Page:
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Yawn: these foods can make us snooze

Yawn: these foods can make us snooze

Researchers say nuts, seeds, and eggs are found to have the highest availability of brain tryptophan, a chemical that induces good sleep among other functions
soup in a bowl
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Govindaraj M, 73, a retired mill owner from Coimbatore, Tamil Nadu, says that he consulted a doctor as he had difficulty falling asleep and was sleeping for less than five hours in a day for the past two years.

He rarely ate twice a day and followed a poor diet plan, making him physically weak. Blood analysis showed he had anemia and a low level of serum calcium. He was advised to follow a light but nutrition-rich diet to overcome anemia and sleeplessness. His diet now included a banana or dates with honey, and a portion of rice with mixed vegetables before sleep.

Choosing food with good sources of nutrients contributes to deep sleep. The hormones melatonin and serotonin help one to fall asleep and improve one’s mood, respectively. Tryptophan, an essential amino acid, plays a vital role in the production of these hormones.

However, the body cannot produce tryptophan, which is where foods come into play.

Poulamee Ghosh, a nutritionist from Kolkata, offers some tips for an easy snooze. She says, “For good sleep, avoid fried foods and citrus fruits at dinner as they cause acidity. Consuming a light dinner, like mushroom soup, vegetable soup, vegetable stew, or a salad with carrot, cabbage and tomato helps us to catch sleep. Taking liquids just before bed can interrupt sleep as liquids cause frequent urination at night. Therefore, consume half to a full bowl of soup two to three hours before sleep. However, roti [flat wheat bread] with vegetable curry is also a good choice, but limit the portion, oil and spice for easy digestion.”

Gaining from tryptophan

A cross-sectional study conducted in 2019 among middle-aged and older adults of Singapore examined the relationship between dietary protein and sleep quality. The study found that dietary tryptophan obtained from nuts, seeds, and eggs had the highest brain tryptophan availability. However, plant sources of food were more beneficial than animal sources in improving sleep quality.

Ghosh adds that foods rich in tryptophan include chicken, fatty fish like salmon, soy milk and tofu.

Experts say an adequate supply of minerals such as potassium, calcium, magnesium, and zinc is essential for efficient functioning of biological processes in our body. Mineral deficiencies cause leg cramps and interrupt sleep.

Age, diet and disorders

Sleep disorders commonly occur in individuals above 60 years of age due to decreased secretion of melatonin besides the presence of neurological conditions. In addition, sleep deprivation and poor diet are associated with an increased risk of metabolic, endocrine, and immune disorders.

Foods rich in magnesium help in reducing the symptoms of insomnia and restlessness. Ghosh adds that milk, walnuts, almonds, peanuts, and spinach are a good source of magnesium. However, eating too much of nuts at a time could cause indigestion. Two to three nuts could be included in milk shakes, cornflakes, vegetable salads and muesli.

If one cannot digest nuts, they can eat them in the morning, or only two or three times a week. Nuts are a good source of fat and provide energy. During sleep, our body depends on the energy acquired during the day.

Going bananas

In a 2020 study, researchers from Sebelas Maret University, Indonesia, determined the effect of bananas on insomnia caused due to chronic illness. The study involving people with hypertension concluded that consuming 100 to 140 grams of ripe banana twice a day for a week decreased the time taken to fall asleep. Bananas contain nutrients, tryptophan, and melatonin that reduce the symptoms of sleep disorders.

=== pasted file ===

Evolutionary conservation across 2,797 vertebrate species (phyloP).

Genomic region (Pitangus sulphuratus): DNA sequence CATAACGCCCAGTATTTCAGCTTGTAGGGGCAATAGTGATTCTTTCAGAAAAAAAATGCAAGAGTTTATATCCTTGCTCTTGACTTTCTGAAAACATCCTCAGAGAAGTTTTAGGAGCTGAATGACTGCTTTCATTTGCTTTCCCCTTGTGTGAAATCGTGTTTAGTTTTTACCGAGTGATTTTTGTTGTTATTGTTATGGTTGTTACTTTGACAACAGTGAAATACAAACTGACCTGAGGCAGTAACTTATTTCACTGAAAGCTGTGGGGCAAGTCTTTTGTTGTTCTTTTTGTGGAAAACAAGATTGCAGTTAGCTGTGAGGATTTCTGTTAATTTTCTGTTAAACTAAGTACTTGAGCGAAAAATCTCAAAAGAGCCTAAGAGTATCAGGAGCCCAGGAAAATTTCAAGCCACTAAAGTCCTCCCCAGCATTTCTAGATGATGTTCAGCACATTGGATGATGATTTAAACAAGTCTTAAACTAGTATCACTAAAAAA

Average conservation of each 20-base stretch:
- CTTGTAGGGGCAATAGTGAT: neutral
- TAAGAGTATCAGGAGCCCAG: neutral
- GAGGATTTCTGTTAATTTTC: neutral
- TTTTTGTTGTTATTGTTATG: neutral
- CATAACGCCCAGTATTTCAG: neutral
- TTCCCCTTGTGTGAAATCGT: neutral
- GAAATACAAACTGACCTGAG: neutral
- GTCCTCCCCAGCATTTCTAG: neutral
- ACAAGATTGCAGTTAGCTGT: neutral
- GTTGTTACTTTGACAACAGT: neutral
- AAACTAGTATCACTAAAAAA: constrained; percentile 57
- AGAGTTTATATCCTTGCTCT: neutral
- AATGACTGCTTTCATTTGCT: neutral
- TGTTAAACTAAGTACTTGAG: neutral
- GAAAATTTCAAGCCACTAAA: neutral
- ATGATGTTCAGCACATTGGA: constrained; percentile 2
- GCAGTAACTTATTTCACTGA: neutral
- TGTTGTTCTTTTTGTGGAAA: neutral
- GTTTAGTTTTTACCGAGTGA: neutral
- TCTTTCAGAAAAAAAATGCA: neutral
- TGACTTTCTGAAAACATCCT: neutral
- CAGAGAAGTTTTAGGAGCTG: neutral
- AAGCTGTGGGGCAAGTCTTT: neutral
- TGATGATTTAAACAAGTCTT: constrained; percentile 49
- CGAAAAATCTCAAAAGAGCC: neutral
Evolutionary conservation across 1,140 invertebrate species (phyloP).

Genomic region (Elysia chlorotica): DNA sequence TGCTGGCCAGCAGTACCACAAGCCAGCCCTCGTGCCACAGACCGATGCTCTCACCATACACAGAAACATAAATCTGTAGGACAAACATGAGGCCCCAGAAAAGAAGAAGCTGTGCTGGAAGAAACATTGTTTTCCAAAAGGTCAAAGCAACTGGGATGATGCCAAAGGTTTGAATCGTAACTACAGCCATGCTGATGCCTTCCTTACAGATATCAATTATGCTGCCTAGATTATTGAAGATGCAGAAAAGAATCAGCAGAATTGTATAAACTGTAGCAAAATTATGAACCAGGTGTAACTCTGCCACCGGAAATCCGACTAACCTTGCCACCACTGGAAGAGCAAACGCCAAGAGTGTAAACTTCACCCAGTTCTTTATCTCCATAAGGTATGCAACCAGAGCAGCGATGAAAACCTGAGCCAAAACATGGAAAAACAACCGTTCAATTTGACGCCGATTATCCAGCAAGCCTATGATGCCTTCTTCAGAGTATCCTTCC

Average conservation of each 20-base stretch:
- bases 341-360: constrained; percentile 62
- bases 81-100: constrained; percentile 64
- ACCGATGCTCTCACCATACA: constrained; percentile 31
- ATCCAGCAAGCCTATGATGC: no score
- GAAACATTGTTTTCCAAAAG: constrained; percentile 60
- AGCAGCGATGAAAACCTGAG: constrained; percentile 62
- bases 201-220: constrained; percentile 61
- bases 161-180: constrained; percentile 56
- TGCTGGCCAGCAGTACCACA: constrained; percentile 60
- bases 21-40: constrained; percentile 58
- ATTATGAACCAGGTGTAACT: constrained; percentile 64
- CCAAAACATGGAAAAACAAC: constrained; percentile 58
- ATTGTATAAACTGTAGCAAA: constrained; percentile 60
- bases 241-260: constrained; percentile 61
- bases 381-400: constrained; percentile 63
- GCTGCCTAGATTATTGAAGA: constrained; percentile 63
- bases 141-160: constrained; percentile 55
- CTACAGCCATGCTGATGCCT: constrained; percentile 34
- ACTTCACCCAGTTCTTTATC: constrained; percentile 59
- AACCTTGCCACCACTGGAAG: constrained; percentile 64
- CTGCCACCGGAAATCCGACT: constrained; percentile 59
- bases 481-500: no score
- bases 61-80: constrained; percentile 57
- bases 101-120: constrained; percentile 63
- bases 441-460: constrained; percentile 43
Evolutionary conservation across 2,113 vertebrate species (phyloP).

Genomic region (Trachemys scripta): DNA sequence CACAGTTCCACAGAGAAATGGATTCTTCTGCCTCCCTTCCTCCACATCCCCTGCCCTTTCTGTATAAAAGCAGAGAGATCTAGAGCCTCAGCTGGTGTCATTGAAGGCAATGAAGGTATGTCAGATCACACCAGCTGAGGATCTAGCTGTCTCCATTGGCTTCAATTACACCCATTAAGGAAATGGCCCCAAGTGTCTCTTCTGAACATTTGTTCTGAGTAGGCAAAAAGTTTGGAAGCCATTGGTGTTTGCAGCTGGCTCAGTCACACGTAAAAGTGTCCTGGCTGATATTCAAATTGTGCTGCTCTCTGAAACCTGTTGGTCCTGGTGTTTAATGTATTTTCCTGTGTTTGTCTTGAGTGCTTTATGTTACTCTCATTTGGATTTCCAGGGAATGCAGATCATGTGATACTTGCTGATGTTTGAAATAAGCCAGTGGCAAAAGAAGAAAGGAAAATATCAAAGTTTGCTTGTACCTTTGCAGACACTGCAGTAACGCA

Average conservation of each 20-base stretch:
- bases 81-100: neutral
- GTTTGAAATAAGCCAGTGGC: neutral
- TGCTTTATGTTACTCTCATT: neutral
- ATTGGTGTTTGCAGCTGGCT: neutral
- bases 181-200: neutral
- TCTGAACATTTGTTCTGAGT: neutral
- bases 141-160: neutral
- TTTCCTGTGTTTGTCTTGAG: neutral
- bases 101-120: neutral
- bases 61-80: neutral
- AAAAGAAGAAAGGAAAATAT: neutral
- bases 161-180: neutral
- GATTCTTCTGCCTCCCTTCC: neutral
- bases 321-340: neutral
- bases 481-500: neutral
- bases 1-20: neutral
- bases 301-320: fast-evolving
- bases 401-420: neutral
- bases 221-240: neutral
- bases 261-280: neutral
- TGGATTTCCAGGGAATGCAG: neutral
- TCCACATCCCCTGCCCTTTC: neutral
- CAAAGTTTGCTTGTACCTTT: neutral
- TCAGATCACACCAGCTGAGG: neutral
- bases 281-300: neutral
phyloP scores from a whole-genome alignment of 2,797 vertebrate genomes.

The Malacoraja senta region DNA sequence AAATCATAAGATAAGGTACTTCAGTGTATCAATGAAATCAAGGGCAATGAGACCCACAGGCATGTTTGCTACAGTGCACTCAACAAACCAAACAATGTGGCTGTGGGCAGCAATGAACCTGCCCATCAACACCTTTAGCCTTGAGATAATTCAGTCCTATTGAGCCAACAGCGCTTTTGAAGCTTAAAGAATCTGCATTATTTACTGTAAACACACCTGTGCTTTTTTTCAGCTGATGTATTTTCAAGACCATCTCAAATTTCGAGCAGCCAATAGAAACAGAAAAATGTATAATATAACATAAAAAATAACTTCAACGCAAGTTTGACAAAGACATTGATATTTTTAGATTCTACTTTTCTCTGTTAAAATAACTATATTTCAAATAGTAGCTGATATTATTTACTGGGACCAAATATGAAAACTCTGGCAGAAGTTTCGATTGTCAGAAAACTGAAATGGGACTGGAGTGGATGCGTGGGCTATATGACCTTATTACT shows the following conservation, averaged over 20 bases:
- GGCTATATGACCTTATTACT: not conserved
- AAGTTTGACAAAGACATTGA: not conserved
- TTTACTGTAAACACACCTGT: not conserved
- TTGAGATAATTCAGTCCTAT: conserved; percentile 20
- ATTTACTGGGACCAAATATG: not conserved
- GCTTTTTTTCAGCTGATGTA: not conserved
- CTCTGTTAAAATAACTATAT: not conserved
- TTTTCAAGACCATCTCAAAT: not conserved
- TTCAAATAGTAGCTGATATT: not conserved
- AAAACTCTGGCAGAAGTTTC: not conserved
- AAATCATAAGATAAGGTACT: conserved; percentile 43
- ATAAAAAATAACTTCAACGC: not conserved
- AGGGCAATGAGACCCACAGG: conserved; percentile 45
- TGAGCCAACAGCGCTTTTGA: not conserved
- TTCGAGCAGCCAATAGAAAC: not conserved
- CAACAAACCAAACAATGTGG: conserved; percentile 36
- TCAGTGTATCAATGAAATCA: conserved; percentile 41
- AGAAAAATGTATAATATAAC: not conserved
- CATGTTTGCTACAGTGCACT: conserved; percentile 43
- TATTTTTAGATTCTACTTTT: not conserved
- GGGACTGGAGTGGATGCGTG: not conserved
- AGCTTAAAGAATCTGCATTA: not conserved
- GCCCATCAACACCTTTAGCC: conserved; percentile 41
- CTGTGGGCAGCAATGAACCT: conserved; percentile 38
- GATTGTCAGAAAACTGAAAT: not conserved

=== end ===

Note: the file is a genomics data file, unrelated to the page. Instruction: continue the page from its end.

Ghosh adds, “Bananas are rich in Vitamin B6, magnesium, potassium, and fibre which is required for body metabolism and proper functioning of the body. Green bananas are a good source of prebiotics that help in improving gut health and digestion.”

Dairy and the milky way

A Japanese study involving 437 older adults evaluated the relation between nocturnal sleep and total dairy consumption in a day. It found that consuming milk, cheese and yoghurt, along with taking part in recreational activities, walking, exercise and other physical activities induced sleep in older adults who otherwise had to struggle for at least 30 minutes to fall asleep.

Dairy products contain nutrients and tryptophan that promote sleep and the calcium content reduces the risk of osteoporosis. Physical activity helps in regulating the biological clock, reduces anxiety and depression. The study concluded that dairy products aid in well-being during later life.

Ghosh adds, “Cheese is rich in aroma and flavours. It is a good source of calcium, fat, protein, and vitamins and helps in improving gut health.” She emphasises including peanut butter, a rich source of tryptophan, to promote sleep.

Dr Arjun Ravi, Ayurveda doctor from Tripunithura, Kerala, says a glass of warm milk contains protein and gives the stomach a feeling of fullness. The tryptophan in milk promotes sleep and calcium relaxes the muscles. To aid digestion, combine half a cup of milk with half a cup of water.

Dr Ravi suggests that a glass of lukewarm water an hour before sleep suppresses night cravings and helps in digestion.

“Sweet potatoes are a great source of potassium, magnesium and calcium to help you relax. Consuming sweet potatoes may improve brain function. They are easily digested and help to overcome indigestion that interrupts sleep,” Ghosh concluded.

The daily nutrient requirement of everyone varies depending on their health condition. Therefore, they should get their diet chart from a dietitian.

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